Violent Death and the Grieving Child:
Helping children grieve a death of a family member or a friend is difficult. Sometimes the stigma connected to a
violent death of a family member or friend may add a layer of indifference that will cause difficulty in easing the child's
pain and ability to cope. Surviving parents can be confused by the complicated attitudes of the surviving child. Being overwhelmed
by their own frustration, hurting, and pain may find their parental guidance diminishing.
There are three primary problems facing grieving Children. Children grieve differently from adults and basically do not
have the experiences to which they can draw upon in coping with violent death.
When a parent is killed the other parent is or can be so in to his or her own grief, legal process, the investigative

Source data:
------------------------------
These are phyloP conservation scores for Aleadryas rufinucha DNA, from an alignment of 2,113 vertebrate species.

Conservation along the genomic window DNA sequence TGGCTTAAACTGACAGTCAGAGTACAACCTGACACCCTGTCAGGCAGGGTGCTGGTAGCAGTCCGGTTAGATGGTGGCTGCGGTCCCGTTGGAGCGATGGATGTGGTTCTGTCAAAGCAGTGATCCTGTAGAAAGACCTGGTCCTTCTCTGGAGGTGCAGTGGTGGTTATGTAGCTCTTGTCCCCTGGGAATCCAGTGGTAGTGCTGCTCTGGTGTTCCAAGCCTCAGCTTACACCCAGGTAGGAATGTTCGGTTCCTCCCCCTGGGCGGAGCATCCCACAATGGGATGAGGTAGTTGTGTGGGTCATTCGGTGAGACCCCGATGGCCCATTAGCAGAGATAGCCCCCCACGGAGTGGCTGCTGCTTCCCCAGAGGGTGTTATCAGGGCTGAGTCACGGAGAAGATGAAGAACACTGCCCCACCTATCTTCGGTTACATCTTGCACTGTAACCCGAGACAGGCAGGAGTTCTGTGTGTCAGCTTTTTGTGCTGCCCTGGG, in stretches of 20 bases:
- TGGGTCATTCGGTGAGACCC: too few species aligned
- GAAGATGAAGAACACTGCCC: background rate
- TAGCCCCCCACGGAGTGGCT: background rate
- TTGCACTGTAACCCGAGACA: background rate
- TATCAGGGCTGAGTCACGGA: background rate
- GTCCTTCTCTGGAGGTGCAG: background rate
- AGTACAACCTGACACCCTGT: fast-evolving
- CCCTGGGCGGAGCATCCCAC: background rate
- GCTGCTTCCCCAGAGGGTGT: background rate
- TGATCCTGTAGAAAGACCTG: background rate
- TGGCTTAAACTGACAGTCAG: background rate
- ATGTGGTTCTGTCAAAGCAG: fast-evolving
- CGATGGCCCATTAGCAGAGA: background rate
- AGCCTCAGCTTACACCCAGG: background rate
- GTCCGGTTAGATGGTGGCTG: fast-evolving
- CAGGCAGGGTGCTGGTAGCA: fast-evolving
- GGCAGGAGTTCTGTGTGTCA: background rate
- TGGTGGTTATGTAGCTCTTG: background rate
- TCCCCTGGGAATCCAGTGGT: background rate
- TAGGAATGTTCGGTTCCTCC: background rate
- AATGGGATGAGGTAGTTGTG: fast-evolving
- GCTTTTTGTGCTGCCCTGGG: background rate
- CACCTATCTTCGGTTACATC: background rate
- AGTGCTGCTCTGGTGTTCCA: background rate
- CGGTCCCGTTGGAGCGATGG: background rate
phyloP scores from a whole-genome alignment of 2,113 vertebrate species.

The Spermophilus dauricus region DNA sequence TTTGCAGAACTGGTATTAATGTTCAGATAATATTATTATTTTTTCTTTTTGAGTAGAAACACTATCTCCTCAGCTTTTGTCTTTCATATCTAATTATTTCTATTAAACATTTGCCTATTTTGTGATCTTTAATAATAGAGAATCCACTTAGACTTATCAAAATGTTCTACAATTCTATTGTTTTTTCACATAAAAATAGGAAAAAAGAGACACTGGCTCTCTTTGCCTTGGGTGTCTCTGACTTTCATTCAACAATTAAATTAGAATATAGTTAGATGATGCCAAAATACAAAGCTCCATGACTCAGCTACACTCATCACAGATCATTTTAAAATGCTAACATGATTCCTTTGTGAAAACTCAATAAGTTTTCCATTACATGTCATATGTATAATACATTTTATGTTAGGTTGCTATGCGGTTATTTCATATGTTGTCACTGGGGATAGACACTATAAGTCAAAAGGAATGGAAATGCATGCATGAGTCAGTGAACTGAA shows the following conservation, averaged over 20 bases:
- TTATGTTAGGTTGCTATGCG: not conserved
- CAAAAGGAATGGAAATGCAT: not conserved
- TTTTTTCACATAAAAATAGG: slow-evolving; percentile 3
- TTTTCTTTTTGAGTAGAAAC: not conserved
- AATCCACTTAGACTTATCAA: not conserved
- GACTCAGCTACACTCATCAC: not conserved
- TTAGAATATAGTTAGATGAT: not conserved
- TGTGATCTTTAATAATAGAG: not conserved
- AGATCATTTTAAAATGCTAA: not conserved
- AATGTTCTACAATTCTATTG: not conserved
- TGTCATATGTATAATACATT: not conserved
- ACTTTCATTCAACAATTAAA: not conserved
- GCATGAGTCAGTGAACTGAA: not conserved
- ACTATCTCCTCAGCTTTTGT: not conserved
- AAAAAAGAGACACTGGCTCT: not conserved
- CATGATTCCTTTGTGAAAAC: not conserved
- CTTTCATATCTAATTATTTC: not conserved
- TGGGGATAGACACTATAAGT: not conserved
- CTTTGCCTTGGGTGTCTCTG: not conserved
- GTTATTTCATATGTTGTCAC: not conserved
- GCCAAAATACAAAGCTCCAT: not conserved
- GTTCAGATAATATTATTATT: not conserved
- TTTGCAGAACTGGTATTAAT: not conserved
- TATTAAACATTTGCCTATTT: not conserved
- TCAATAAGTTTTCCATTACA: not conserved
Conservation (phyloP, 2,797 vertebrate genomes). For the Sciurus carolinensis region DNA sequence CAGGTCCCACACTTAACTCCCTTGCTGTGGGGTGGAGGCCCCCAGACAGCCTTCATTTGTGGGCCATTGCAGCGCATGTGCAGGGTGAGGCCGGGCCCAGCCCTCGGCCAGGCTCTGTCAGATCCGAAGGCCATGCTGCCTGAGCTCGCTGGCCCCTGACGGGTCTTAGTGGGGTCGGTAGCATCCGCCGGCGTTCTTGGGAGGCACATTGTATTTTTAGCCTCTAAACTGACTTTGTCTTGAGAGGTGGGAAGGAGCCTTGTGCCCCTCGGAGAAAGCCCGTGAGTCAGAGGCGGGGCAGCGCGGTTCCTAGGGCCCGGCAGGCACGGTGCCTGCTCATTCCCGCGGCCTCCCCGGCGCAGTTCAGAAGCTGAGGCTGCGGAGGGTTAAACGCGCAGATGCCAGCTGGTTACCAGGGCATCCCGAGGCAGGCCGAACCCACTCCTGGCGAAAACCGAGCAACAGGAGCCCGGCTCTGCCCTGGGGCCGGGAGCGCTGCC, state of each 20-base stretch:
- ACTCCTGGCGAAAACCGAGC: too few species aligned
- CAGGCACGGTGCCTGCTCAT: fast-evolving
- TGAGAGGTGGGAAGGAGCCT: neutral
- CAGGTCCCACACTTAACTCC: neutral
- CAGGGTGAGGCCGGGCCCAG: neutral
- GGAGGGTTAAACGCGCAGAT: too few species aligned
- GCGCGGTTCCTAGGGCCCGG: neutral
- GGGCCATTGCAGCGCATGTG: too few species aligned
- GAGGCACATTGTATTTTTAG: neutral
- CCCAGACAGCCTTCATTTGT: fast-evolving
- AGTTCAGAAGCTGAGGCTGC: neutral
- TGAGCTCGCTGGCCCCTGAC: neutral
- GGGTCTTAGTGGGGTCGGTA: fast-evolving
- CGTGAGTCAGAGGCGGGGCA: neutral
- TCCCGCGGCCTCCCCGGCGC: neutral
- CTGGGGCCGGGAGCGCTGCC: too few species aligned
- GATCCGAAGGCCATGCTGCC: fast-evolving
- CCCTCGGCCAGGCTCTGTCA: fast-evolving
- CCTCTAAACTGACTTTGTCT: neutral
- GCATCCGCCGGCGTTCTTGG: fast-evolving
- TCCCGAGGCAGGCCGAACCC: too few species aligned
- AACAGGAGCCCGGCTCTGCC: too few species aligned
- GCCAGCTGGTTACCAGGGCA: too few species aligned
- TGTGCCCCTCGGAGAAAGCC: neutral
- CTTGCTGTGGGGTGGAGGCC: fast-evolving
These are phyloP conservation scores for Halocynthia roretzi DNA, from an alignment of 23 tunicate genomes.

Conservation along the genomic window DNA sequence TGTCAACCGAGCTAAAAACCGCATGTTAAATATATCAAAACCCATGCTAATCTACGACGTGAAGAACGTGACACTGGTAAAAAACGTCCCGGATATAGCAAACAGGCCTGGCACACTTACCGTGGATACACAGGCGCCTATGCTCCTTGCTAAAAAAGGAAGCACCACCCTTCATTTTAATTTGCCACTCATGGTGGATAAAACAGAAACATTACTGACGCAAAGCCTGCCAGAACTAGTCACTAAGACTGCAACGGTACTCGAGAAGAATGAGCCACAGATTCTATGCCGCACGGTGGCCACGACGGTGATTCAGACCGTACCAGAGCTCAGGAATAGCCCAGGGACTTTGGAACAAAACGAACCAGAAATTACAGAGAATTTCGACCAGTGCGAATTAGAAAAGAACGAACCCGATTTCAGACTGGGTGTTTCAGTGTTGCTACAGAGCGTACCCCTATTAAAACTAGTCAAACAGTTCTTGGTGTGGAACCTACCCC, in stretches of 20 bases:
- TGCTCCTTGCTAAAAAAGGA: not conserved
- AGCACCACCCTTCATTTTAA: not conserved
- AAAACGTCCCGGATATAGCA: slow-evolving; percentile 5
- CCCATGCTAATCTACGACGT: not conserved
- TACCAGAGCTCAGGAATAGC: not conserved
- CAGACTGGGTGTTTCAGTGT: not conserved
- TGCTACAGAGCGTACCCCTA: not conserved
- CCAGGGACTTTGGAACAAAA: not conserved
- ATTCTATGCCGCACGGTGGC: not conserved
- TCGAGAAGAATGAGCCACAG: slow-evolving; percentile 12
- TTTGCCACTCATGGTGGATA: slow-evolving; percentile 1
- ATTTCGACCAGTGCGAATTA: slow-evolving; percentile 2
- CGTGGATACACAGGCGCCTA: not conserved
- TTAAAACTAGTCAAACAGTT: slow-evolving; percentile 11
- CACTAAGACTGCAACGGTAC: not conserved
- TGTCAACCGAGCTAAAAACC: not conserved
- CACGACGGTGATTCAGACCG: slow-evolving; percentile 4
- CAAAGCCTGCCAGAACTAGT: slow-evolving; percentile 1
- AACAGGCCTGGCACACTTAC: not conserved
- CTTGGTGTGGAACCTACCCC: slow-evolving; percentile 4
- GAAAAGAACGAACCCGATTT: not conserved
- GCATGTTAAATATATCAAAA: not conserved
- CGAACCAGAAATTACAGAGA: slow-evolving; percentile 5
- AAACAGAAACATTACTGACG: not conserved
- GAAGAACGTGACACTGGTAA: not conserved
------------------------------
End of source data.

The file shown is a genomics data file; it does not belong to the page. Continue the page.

process and other problems, that the grieving child may get passed aside. Children can handle grief by not talking, and
forcing themselves into solitude. The child may act out by showing anger. This child may see no purpose in continuing to live.
Many children may feel surviving is unfair. One-on-one discussion with other survivors can be very helpful.
The healing process is not simple. Each child who is grieving will have their own version of struggling with the grief.
Yet their are no simple short cuts for the child or any grieving person. Yet, with love patience and support of others, even
this terrible reality can be accepted by the child.